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Autonomous Cars and Dynamic Bottleneck Congestion Revisited: How In-Vehicle Activities Determine Aggregate Travel Patterns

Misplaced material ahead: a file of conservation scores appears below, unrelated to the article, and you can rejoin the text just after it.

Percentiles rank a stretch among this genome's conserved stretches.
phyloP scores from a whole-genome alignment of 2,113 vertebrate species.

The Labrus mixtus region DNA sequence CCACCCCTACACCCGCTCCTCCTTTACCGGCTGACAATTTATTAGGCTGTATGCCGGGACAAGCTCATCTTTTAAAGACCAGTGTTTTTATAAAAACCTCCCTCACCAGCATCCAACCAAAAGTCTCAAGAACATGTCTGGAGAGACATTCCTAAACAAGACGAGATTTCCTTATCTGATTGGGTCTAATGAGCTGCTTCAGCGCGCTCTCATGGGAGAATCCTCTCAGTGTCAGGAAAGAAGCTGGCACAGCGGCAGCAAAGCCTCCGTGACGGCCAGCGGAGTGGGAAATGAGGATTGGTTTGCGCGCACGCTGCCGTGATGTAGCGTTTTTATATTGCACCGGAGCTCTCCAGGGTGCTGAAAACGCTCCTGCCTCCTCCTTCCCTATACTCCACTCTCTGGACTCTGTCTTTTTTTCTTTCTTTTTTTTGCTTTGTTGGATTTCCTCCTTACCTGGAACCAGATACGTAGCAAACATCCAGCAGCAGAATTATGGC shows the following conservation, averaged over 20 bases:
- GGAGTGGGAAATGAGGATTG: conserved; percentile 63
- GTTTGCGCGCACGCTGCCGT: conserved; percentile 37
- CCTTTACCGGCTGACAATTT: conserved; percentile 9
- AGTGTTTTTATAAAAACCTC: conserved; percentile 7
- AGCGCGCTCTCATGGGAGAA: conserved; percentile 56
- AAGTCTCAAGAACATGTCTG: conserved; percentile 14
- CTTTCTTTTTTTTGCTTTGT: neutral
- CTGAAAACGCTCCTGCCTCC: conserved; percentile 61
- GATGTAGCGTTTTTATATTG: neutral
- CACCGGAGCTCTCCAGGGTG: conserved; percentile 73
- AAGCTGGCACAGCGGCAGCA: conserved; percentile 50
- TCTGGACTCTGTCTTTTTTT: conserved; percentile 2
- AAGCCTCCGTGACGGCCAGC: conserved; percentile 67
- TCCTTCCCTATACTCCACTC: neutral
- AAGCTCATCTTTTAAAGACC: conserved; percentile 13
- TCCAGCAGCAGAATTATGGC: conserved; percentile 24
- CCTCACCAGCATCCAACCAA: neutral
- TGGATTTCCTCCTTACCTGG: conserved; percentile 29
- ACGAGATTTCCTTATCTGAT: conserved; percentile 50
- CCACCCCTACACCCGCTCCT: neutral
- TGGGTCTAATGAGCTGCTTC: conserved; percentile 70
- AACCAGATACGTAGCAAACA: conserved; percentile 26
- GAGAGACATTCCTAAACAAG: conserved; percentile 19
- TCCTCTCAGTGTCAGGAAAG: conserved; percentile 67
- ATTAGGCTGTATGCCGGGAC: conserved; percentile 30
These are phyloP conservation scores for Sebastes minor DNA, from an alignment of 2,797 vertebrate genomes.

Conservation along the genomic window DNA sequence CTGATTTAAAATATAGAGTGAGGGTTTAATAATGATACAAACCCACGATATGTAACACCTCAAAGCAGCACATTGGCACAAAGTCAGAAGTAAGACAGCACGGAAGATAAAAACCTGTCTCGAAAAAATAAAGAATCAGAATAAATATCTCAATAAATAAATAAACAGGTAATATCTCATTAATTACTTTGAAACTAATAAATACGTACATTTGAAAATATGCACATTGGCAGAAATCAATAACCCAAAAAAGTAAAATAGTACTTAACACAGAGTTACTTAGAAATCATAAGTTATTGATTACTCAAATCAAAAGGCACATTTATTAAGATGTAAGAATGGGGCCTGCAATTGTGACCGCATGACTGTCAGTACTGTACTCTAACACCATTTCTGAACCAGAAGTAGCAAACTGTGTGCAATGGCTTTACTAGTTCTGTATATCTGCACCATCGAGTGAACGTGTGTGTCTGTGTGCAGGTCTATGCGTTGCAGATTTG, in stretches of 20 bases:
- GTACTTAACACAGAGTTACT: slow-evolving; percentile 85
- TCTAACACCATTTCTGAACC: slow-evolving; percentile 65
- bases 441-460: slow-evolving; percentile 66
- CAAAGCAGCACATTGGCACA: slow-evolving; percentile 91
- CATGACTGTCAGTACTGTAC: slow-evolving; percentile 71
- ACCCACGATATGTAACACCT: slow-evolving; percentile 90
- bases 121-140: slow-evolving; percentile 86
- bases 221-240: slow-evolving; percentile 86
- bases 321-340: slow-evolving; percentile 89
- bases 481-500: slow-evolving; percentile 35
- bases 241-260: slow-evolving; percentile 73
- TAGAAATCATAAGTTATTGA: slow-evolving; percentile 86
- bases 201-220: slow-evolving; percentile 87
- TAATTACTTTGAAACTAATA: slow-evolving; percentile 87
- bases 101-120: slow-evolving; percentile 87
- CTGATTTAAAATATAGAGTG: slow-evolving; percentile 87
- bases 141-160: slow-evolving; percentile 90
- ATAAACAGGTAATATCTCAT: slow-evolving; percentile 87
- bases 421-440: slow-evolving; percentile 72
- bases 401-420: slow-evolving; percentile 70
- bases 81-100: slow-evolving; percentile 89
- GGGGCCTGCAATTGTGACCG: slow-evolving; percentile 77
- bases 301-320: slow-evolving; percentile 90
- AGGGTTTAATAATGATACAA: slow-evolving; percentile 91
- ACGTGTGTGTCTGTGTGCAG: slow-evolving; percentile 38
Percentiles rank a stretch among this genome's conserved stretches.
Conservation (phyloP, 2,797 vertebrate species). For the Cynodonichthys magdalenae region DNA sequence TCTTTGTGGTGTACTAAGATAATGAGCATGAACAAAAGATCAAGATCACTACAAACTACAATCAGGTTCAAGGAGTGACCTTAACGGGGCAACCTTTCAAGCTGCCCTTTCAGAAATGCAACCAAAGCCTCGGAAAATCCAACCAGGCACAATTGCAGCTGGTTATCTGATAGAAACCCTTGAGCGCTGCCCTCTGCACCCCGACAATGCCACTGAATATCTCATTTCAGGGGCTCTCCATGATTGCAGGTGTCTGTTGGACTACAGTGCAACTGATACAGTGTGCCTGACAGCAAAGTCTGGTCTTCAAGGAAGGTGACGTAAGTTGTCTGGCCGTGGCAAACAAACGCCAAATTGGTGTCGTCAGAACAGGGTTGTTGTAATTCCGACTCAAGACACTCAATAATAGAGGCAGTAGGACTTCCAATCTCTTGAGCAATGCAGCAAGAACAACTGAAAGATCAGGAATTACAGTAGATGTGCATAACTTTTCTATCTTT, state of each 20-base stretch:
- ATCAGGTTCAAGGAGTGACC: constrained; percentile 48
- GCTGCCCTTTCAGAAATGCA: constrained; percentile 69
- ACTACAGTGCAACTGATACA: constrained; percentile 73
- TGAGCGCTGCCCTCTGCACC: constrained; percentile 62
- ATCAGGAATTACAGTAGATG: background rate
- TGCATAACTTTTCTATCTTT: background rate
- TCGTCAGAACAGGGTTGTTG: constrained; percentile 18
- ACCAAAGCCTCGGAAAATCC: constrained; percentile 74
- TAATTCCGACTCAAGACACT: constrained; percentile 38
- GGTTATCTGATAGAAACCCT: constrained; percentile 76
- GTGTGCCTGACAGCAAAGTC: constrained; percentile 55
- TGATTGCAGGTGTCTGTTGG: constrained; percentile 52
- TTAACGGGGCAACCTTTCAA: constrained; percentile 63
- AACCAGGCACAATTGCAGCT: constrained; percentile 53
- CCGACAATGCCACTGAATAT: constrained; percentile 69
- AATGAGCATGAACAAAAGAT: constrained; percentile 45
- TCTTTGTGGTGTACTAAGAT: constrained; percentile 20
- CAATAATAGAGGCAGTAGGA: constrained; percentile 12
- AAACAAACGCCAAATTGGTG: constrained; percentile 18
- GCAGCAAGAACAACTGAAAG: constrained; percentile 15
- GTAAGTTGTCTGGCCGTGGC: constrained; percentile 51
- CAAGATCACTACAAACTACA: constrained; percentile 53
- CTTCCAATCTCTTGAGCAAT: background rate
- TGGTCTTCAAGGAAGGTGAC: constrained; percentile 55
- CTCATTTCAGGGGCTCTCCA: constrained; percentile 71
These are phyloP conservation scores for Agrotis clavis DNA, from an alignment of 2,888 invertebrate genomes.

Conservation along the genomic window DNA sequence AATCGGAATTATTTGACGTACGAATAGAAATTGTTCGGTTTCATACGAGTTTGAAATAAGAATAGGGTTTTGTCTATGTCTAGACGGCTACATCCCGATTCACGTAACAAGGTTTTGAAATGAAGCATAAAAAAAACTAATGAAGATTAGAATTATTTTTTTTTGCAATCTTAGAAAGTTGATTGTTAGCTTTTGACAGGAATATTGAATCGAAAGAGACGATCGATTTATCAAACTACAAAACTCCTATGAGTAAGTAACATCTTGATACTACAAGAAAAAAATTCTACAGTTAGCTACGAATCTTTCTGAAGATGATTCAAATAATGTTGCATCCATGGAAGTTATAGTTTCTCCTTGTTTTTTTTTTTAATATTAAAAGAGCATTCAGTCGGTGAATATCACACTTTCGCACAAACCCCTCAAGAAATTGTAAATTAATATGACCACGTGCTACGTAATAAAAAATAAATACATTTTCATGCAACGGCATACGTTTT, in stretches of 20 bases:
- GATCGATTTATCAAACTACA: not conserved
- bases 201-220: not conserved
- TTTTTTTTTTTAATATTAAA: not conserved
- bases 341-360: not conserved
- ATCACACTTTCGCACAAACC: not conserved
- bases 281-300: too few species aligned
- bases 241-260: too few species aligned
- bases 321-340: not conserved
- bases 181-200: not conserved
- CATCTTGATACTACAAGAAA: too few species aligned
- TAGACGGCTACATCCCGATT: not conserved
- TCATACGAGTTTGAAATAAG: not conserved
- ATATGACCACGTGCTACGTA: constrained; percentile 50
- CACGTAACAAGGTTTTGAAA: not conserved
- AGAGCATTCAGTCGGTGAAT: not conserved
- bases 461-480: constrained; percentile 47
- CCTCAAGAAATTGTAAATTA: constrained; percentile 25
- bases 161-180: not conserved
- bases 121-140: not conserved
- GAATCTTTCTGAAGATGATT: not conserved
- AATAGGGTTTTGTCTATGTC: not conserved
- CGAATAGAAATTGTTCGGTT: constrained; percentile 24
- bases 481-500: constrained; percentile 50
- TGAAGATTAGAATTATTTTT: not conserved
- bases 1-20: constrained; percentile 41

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Abstract: We investigate the impacts of in-vehicle activities of commuters in the autonomous car on aggregate travel patterns. We allow for an autonomous car to affect the utility difference between being at home and being in the vehicle differently than the utility difference between being at work and being in the vehicle, compared to the differences experienced with a normal car. This affects the relative importance of values of travel delays, schedule delays early, and schedule delays late. Hence multiple possible changes in travel patterns may occur when autonomous cars become available. Switching to an autonomous vehicle may impose a net negative or positive externality, by raising the marginal external cost of autonomous cars themselves while lowering that of normal cars. We examine three provision regimes: marginal cost pricing, second-best pricing and profit-maximizing pricing by a private monopoly. The second-best mark-up (over marginal cost) rises with the price sensitivity, due to the increasing marginal external cost. Surprisingly, for the monopoly, mark-up may rise or fall with the price sensitivity, depending on the relative strength of the externality and of market power, where the former tends to raise it, and the latter tends to reduce it. Furthermore, the difference of the mark-up between private monopoly and second-best public provision falls as the demand becomes more price-sensitive.

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